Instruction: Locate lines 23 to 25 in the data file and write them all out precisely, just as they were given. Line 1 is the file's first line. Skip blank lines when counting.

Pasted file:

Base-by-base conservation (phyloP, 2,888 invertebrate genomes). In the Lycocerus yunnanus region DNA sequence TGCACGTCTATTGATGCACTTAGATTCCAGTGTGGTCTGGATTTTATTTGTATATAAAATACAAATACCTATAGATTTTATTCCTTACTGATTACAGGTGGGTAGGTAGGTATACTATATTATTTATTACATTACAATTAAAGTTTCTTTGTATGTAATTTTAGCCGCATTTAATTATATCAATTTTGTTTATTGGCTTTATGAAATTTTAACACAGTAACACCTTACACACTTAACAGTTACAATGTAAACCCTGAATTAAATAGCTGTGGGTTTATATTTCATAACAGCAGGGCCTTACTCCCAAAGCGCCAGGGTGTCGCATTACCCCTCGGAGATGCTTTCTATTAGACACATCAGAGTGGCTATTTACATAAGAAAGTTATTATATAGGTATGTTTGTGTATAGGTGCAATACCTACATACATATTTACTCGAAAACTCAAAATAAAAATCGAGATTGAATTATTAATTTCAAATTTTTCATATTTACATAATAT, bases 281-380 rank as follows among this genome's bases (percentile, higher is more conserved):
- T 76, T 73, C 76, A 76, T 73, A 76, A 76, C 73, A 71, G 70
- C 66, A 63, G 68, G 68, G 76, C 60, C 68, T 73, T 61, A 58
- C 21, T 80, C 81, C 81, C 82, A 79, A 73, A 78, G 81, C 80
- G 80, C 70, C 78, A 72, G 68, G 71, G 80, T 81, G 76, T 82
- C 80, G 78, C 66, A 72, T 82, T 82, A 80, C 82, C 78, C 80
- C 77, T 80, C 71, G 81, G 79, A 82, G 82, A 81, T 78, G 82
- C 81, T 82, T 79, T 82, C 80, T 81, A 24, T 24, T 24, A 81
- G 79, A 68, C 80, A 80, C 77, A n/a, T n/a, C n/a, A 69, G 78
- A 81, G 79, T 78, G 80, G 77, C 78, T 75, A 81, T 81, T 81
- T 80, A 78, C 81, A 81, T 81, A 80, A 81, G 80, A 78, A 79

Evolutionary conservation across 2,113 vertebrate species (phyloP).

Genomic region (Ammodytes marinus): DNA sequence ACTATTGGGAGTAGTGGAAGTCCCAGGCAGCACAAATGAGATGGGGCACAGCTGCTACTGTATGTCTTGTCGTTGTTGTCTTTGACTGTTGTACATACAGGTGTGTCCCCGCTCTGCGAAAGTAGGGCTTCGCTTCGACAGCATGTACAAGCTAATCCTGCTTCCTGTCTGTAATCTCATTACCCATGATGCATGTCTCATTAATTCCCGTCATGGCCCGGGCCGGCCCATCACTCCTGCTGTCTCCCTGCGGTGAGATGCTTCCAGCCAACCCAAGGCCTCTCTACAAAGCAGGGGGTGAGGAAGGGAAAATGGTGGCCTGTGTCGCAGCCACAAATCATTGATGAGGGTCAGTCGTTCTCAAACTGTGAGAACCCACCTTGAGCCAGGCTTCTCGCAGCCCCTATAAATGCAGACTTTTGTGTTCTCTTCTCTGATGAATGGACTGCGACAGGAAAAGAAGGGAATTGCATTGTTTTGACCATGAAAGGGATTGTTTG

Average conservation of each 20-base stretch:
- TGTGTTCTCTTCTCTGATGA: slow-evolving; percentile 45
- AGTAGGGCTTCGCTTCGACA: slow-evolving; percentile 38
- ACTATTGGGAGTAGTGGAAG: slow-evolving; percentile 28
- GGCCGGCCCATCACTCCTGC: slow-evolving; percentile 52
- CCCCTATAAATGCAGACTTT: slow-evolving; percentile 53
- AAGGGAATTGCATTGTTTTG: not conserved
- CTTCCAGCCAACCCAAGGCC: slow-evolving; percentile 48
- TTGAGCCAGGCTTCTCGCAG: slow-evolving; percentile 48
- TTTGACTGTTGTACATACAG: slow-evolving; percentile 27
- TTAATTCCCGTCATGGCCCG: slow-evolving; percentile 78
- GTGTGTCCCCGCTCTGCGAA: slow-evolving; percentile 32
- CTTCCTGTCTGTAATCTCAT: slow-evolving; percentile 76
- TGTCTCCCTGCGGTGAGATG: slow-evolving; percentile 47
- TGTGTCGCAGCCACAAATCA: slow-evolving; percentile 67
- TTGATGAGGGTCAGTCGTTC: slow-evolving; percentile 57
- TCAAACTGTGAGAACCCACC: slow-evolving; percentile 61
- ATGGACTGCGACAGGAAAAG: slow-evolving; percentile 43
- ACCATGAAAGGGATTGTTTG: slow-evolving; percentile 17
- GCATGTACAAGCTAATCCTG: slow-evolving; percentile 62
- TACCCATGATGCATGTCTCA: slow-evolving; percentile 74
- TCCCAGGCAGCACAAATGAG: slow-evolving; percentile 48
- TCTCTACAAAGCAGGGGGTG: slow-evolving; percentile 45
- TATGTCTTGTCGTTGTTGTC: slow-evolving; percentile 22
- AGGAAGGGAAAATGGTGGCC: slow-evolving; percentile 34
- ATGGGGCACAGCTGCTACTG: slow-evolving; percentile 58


- TTTGACTGTTGTACATACAG: slow-evolving; percentile 27
- TTAATTCCCGTCATGGCCCG: slow-evolving; percentile 78
- GTGTGTCCCCGCTCTGCGAA: slow-evolving; percentile 32